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In the Matter of Suzanne R. Monaco v. Leonard M. Armer

State of New York Supreme Court, Appellate Division Third Judicial Department


March 29, 2012

IN THE MATTER OF SUZANNE R. MONACO, RESPONDENT,
v.
LEONARD M. ARMER, APPELLANT.

Appeal from an order of the Family Court of Saratoga County (Abramson, J.), entered September 27, 2010, which, among other things, granted petitioner's application, in a proceeding pursuant to Family Ct Act article 6, to modify a prior order of custody.

The opinion of the court was delivered by: Stein, J.

MEMORANDUM AND ORDER

Calendar Date: February 10, 2012

Before: Mercure, Acting P.J., Lahtinen, Spain, Stein and McCarthy, JJ.

Petitioner (hereinafter the mother) commenced the instant proceeding against respondent (hereinafter the father) in December 2008, seeking modification of a prior order of custody to obtain sole custody of the parties' child (born 1999). After six days of trial which took place over the course of almost eight months, the parties stipulated that, among other things, the mother would continue to have sole custody of the child in accordance with the temporary custody order in place at the time, and the father would have specified visitation, which was less restrictive than his prior visitation. This stipulation was placed on the record in open court in the presence of the parties' respective counsel and the attorney for the child. Although no order was entered at that time, the parties began to abide by the terms of the stipulation. One month later, the father sought to vacate the stipulation alleging, among other things, that he was not fully apprised of its import and permanency. The parties again appeared in Family Court, whereupon the father's counsel was relieved of his assignment to represent the father and the matter was adjourned to provide the father with an opportunity to consult with another attorney. In the meantime, Family Court temporarily stayed the terms of the stipulation insofar as it related to visitation. Thereafter, the court denied the father's request to vacate the stipulation and an order was entered, setting forth the terms of the stipulation. The father now appeals, and we affirm.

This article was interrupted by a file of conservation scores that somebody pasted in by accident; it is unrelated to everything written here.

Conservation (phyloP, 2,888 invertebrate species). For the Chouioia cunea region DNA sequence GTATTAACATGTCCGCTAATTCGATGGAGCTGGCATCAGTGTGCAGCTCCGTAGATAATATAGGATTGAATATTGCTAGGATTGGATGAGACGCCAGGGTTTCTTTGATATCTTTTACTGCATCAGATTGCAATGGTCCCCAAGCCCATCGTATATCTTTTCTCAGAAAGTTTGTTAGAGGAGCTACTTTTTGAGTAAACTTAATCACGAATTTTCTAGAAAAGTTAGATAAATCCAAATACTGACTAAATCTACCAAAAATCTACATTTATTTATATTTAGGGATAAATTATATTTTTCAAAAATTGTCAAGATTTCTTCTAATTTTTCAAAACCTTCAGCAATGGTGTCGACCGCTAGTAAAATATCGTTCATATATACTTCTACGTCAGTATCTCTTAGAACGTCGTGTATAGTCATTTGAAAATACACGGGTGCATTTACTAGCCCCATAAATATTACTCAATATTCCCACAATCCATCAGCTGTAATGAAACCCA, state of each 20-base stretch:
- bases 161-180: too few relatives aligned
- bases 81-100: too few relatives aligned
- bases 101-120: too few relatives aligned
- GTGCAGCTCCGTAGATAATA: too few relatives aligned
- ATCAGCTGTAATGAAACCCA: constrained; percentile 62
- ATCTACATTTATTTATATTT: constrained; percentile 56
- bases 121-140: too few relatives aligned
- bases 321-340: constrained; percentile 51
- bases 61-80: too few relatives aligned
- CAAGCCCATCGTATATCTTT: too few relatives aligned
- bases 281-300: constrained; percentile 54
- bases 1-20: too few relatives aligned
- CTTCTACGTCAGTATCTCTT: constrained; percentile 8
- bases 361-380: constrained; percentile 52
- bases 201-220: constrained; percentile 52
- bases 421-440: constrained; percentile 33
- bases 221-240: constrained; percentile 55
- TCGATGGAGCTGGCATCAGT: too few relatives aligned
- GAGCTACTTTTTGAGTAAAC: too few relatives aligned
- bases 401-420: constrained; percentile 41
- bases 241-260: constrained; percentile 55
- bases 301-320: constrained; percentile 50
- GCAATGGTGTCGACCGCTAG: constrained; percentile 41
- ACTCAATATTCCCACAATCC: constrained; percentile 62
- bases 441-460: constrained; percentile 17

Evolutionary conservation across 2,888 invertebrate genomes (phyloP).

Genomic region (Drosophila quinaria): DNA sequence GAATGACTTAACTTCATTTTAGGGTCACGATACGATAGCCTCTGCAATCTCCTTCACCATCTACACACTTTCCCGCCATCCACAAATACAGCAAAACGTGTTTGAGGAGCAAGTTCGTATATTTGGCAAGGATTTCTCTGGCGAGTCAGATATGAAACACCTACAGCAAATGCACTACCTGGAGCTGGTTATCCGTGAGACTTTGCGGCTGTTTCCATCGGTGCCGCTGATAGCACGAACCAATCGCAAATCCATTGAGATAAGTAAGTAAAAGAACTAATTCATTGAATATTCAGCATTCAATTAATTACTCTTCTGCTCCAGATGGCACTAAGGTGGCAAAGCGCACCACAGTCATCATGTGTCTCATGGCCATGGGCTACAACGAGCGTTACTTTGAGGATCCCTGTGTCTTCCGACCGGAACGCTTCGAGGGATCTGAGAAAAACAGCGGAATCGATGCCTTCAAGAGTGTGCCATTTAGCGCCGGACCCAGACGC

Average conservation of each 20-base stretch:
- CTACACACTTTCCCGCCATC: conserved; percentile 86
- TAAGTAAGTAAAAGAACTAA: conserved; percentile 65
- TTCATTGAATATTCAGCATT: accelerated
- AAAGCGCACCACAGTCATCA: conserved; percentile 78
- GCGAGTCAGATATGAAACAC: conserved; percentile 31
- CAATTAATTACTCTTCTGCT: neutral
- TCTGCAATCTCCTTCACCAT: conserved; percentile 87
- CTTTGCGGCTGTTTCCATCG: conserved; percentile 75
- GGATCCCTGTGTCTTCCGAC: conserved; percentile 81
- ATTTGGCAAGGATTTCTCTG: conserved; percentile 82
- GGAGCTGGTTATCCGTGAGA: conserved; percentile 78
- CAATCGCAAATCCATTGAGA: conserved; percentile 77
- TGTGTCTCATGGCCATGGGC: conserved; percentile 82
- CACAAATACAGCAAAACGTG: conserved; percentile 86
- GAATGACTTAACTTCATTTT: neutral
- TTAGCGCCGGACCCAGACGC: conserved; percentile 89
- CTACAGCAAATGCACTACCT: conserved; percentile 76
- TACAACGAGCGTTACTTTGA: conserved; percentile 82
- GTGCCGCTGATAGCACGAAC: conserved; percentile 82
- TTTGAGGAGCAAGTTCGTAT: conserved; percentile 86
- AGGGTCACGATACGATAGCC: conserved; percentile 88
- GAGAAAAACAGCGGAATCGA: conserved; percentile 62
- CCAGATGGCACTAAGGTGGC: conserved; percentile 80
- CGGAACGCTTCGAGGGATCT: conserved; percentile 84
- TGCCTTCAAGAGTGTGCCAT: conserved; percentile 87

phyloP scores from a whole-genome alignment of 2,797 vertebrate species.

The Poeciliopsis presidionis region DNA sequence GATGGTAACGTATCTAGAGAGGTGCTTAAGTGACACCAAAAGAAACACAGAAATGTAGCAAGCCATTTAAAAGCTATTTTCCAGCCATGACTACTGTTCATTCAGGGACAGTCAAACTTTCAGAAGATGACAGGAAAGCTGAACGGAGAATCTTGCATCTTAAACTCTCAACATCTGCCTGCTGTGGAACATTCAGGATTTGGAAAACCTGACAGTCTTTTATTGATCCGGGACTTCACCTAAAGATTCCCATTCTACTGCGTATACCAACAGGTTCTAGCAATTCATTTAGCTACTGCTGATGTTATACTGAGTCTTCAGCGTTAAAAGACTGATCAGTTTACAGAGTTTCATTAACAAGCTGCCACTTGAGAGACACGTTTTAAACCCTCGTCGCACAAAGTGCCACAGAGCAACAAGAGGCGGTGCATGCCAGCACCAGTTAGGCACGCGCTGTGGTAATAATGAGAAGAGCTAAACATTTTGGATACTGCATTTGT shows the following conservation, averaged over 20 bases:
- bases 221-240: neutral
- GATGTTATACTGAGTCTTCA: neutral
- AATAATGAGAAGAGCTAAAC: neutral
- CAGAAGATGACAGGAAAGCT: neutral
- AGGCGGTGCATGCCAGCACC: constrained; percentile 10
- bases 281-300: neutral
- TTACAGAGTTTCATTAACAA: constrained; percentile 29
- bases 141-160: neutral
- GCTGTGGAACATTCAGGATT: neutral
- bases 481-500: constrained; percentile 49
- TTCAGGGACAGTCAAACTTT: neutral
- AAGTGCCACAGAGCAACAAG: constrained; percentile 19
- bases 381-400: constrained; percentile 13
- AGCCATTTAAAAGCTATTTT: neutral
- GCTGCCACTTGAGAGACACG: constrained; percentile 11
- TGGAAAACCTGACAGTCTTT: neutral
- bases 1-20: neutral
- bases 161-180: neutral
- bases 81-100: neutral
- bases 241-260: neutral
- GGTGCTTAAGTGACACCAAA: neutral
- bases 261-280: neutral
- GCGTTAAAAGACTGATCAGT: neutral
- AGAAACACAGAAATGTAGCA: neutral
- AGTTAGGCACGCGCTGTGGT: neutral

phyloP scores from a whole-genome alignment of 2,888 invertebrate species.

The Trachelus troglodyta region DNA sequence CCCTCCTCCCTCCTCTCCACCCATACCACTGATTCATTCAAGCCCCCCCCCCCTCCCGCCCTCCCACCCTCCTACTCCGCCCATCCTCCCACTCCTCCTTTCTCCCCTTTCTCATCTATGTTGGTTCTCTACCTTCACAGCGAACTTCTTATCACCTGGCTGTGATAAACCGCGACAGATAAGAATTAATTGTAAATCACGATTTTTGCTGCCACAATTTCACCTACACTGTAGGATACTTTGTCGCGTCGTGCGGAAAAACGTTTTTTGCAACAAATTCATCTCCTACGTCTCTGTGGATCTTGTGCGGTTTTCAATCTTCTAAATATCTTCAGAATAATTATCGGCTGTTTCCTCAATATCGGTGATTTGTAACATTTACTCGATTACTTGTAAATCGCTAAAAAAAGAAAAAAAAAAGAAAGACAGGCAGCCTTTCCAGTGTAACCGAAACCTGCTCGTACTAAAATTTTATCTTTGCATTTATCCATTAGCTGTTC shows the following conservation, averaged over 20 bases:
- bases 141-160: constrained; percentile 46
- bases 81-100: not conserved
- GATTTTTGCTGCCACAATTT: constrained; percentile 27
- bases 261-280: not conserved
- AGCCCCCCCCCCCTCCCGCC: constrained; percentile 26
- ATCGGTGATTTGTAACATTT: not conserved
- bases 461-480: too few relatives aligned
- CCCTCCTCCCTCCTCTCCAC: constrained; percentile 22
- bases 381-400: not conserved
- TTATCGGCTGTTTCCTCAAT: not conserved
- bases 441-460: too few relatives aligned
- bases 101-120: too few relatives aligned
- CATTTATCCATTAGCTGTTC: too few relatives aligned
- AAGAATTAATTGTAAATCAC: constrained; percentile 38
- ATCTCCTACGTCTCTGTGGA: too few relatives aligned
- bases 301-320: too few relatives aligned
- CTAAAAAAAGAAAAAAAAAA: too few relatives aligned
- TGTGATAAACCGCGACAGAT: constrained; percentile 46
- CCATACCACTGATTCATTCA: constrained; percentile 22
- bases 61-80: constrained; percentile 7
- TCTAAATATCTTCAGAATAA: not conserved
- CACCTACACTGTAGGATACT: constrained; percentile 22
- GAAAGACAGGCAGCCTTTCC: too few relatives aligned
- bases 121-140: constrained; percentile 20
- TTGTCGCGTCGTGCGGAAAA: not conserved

We disagree with the father's contention that the stipulation should have been vacated pursuant to CPLR 5015. Stipulations made in open court by parties represented by counsel will not be disturbed in the absence of good cause such as fraud, collusion, mistake or duress (see McCoy v Feinman, 99 NY2d 295, 302 [2002]; Zurenda v Zurenda, 85 AD3d 1283, 1284 [2011]), and the decision whether to grant a motion pursuant to CPLR 5015 (a) rests in the trial court's sound discretion (see VanZandt v VanZandt, 88 AD3d 1232, 1233 [2011]; Solomon v Solomon, 27 AD3d 988, 989 [2006]). Here, the record evinces that, before entering into the stipulation in open court in the presence of their attorneys, the parties had prior settlement discussions in chambers and the father's counsel intended to place on the record the agreement that had been reached as a result of those discussions. Family Court gave the father's counsel opportunities to review his notes and ensure that all aspects of the agreement were recited. The record further reflects that the mother actively participated in the recitation of the stipulation in response to the father's requests, and that the father made no objections to the stipulation as it was being placed on the record. In addition, when the proposed order was submitted to the court in accordance with the stipulation, the father's only objection related to visitation on Mother's Day, which interfered with his regular visitation day, and the court modified the order accordingly.

To the extent that the father asserts that he mistakenly believed that the stipulation was only temporary, such assertion is not supported by the record. In any event, such a unilateral mistake, without more, would not suffice to set aside the stipulation (see Vermilyea v Vermilyea, 224 AD2d 759, 761 [1996]). Based upon the father's failure to meet his burden of demonstrating good cause to vacate the parties' stipulation, we discern no abuse of Family Court's discretion in denying his request for such relief and in entering an order setting forth the terms of the stipulation.

The father's remaining contentions, to the extent that they are properly before us, have been considered and are found to be without merit.

Mercure, Acting P.J., Lahtinen, Spain and McCarthy, JJ., concur.

ORDERED that the order is affirmed, without costs.

ENTER:

Robert D. Mayberger Clerk of the Court

20120329

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